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Article

Spectral Identification of Lighting Type and Character

1
Earth Observation Group, Solar and Terrestrial Division, NOAA National Geophysical Data Center , 325 Broadway, Boulder, CO 80305, USA
2
Marshall Design Inc., Boulder, CO, USA
3
Cooperative Institute for Research in Environmental Science, University of Colorado, Boulder, Colorado 80303, USA
4
Department of Geography, University of Denver, Denver, CO, USA
*
Author to whom correspondence should be addressed.
Sensors 2010, 10(4), 3961-3988; https://doi.org/10.3390/s100403961
Received: 22 February 2010 / Revised: 12 March 2010 / Accepted: 6 April 2010 / Published: 20 April 2010
(This article belongs to the Section Chemical Sensors)

Abstract

:
We investigated the optimal spectral bands for the identification of lighting types and the estimation of four major indices used to measure the efficiency or character of lighting. To accomplish these objectives we collected high-resolution emission spectra (350 to 2,500 nm) for forty-three different lamps, encompassing nine of the major types of lamps used worldwide. The narrow band emission spectra were used to simulate radiances in eight spectral bands including the human eye photoreceptor bands (photopic, scotopic, and “meltopic”) plus five spectral bands in the visible and near-infrared modeled on bands flown on the Landsat Thematic Mapper (TM). The high-resolution continuous spectra are superior to the broad band combinations for the identification of lighting type and are the standard for calculation of Luminous Efficacy of Radiation (LER), Correlated Color Temperature (CCT) and Color Rendering Index (CRI). Given the high cost that would be associated with building and flying a hyperspectral sensor with detection limits low enough to observe nighttime lights we conclude that it would be more feasible to fly an instrument with a limited number of broad spectral bands in the visible to near infrared. The best set of broad spectral bands among those tested is blue, green, red and NIR bands modeled on the band set flown on the Landsat Thematic Mapper. This set provides low errors on the identification of lighting types and reasonable estimates of LER and CCT when compared to the other broad band set tested. None of the broad band sets tested could make reasonable estimates of Luminous Efficacy (LE) or CRI. The photopic band proved useful for the estimation of LER. However, the three photoreceptor bands performed poorly in the identification of lighting types when compared to the bands modeled on the Landsat Thematic Mapper. Our conclusion is that it is feasible to identify lighting type and make reasonable estimates of LER and CCT using four or more spectral bands with minimal spectral overlap spanning the 0.4 to 1.0 um region.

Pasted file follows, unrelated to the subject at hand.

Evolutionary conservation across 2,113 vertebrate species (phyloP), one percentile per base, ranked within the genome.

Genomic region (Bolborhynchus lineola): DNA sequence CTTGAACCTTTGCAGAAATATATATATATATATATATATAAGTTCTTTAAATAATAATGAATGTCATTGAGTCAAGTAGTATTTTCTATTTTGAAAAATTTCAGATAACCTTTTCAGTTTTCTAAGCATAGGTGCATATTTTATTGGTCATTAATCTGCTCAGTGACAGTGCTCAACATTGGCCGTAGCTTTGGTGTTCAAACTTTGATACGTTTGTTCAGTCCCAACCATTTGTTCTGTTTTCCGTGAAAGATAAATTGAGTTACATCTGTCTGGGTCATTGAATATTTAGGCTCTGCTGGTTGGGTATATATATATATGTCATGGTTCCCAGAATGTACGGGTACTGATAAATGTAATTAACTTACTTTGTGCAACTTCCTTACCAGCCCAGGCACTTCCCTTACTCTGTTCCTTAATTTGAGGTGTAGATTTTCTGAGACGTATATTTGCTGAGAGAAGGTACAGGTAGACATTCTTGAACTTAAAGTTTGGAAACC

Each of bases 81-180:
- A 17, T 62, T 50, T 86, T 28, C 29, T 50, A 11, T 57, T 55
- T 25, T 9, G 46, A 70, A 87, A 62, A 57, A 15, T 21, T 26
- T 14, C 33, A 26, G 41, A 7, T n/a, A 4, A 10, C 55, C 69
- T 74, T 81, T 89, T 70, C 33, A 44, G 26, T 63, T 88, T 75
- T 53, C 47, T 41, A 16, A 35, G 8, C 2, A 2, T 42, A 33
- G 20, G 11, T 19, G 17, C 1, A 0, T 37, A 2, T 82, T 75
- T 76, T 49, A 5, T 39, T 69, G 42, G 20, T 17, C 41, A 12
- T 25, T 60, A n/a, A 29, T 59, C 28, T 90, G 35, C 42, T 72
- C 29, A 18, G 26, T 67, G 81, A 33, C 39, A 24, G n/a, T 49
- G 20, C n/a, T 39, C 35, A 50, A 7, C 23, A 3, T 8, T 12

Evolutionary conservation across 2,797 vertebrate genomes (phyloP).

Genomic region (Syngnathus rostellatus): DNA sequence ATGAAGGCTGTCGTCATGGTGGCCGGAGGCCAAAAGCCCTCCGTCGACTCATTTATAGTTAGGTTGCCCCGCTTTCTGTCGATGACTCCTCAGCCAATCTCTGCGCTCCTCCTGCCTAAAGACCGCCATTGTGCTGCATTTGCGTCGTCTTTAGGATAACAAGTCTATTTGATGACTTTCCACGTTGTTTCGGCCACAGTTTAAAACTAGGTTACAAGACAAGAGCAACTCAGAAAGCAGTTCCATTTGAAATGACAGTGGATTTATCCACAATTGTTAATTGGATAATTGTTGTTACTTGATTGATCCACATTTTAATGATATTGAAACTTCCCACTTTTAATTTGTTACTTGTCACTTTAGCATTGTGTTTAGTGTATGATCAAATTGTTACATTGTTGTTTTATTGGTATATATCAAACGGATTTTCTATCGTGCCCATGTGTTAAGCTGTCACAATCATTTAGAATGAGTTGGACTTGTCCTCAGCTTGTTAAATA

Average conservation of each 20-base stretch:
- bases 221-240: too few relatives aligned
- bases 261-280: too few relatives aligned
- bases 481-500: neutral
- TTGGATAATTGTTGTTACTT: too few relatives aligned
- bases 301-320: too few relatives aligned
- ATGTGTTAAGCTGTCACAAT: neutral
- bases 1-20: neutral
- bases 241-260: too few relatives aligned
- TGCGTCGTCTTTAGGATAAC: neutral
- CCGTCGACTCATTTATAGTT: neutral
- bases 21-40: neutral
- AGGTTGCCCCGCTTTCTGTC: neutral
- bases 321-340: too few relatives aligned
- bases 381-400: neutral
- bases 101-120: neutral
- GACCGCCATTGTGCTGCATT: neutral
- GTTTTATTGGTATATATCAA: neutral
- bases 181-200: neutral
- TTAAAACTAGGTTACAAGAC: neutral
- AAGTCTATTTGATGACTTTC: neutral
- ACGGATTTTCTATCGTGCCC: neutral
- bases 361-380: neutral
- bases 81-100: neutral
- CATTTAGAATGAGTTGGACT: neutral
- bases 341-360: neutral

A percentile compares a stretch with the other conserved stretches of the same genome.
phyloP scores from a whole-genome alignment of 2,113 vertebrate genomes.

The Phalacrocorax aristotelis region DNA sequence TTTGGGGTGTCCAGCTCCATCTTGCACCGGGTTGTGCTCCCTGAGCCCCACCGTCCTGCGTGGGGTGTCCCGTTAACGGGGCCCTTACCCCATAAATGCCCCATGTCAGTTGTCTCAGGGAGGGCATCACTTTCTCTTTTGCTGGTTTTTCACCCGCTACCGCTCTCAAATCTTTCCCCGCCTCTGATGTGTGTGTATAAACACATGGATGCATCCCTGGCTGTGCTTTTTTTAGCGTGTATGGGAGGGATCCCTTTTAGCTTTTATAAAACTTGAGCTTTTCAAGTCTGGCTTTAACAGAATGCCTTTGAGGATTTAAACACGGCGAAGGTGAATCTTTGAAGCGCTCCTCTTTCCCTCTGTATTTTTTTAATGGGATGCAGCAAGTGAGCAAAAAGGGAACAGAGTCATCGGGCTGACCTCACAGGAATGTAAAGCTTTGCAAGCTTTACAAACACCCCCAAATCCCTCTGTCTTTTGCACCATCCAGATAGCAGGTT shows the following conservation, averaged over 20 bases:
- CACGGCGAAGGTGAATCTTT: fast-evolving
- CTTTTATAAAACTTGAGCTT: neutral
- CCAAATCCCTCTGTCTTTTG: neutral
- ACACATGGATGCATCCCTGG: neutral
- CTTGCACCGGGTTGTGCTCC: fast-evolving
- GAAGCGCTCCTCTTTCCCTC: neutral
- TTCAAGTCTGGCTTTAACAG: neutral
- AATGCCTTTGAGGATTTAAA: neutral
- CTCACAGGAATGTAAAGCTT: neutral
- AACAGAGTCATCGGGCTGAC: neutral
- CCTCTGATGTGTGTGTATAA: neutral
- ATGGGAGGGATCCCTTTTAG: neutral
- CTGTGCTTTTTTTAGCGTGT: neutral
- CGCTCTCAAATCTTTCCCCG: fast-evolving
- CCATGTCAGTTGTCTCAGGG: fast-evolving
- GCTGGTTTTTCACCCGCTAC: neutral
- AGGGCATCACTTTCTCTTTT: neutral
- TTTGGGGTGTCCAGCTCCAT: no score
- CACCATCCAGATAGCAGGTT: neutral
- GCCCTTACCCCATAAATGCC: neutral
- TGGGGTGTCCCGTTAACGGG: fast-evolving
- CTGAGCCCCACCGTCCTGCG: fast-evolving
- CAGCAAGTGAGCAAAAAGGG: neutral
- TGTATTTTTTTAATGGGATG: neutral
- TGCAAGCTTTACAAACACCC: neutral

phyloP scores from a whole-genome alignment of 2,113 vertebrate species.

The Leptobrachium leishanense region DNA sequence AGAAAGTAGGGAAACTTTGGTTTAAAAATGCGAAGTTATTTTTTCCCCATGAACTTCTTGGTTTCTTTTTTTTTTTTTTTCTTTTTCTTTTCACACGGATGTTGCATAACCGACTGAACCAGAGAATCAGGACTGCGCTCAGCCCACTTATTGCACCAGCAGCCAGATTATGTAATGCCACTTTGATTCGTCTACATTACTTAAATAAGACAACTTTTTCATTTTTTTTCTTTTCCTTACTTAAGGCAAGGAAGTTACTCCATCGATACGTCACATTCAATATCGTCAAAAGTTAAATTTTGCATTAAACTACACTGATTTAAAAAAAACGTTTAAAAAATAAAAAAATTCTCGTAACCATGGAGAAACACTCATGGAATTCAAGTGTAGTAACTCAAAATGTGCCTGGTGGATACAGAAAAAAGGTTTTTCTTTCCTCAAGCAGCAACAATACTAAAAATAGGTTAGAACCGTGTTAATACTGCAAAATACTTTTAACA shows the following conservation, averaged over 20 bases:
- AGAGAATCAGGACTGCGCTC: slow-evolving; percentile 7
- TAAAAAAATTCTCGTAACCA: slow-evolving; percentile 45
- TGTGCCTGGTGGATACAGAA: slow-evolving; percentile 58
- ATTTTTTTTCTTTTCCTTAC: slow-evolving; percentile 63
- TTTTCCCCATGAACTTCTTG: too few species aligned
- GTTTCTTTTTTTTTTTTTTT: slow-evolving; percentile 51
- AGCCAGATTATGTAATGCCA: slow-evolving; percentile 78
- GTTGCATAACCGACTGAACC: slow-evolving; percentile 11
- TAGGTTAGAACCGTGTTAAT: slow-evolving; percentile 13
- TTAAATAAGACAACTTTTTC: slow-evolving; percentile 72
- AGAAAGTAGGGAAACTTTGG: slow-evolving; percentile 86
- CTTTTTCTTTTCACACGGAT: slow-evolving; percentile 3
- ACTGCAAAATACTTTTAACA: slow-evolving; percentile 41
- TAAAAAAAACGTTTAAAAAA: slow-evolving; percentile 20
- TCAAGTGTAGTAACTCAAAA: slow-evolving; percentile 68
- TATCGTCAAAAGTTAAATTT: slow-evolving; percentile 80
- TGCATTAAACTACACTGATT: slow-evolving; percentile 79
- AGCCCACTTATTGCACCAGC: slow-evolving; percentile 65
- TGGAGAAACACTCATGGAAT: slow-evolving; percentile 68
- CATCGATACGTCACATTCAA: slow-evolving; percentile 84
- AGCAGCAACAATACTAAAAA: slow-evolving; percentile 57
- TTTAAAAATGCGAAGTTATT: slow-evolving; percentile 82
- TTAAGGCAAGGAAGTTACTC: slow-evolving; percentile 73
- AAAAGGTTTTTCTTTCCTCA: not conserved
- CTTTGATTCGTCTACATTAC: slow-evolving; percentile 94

Graphical Abstract

1. Introduction

“How many economists does it take to change a light bulb? None — market forces change light bulbs.”
Humans are unique in being the only organism on the planet that produces lighting using external sources. Over time there have been a series of transitions in lighting types, as technological advances made it possible for lighting to be provided at lower cost to larger numbers of people. In ancient times lighting was obtained by burning dry vegetation. Gradually open fires were replaced by candles and lamps fueled by animal and mineral oils. Natural gas was widely used as a lighting source in the 1880s. In 1880 Thomas Edison patented an electric light suitable for commercialization. Regarding the prospects for electric lighting Edison said “We will make electricity so cheap that only the rich will burn candles”. Indeed electric lighting predominates today and our cities are bathed in light well into the night (Figure 1).
Edison’s development was the commercial incandescent lamp, which operates by heating a tungsten filament to emit light. Today incandescent light bulbs account for 79% of all light bulb sales, but only 8% of the usable light [1]. The large number of sales can be attributed to the low cost, simplicity of installation and rapid lifecycle (typically 800–1,000 hours) of the incandescent bulb. The low percentage of usable light provided by incandescent lights arises from the fact more than 80% of the energy emitted by incandescent bulbs is in the infrared, outside the range of human vision. Over time electric lighting types diversified, a process driven by demand for large area lighting, cost efficiency, visual attractions (e.g., neon lighting) and the preference for color renderings that are similar to daylight. Incandescent lights still dominate both interior and exterior residential lighting. However, gas discharge lamps (e.g., fluorescent, metal halide, and high pressure sodium) predominate in most other settings. Gas discharge lamps generate light by passing electric arcs through chambers containing gases which glow at specific wavelengths (emission lines) as electrons shift orbital shells. Gas discharge lamps are more efficient than incandescent light bulbs since many of their primary emissions are in the visible portion of the spectrum. Additionally, phosphors are used to shift emissions to desired wavelengths. Fluorescent lights dominate office interior lighting but are also used extensively for outdoor lighting in countries such as India. Mercury vapor lamps, metal halide lamps and high pressure sodium lamps dominate for large area lighting, including interiors of building with high ceilings, exteriors of non-residential buildings, street and road lighting. Liquid fuel lamps (e.g., kerosene) are the primary lighting source for approximately 1.6 billion people who lack access to electricity [1,2].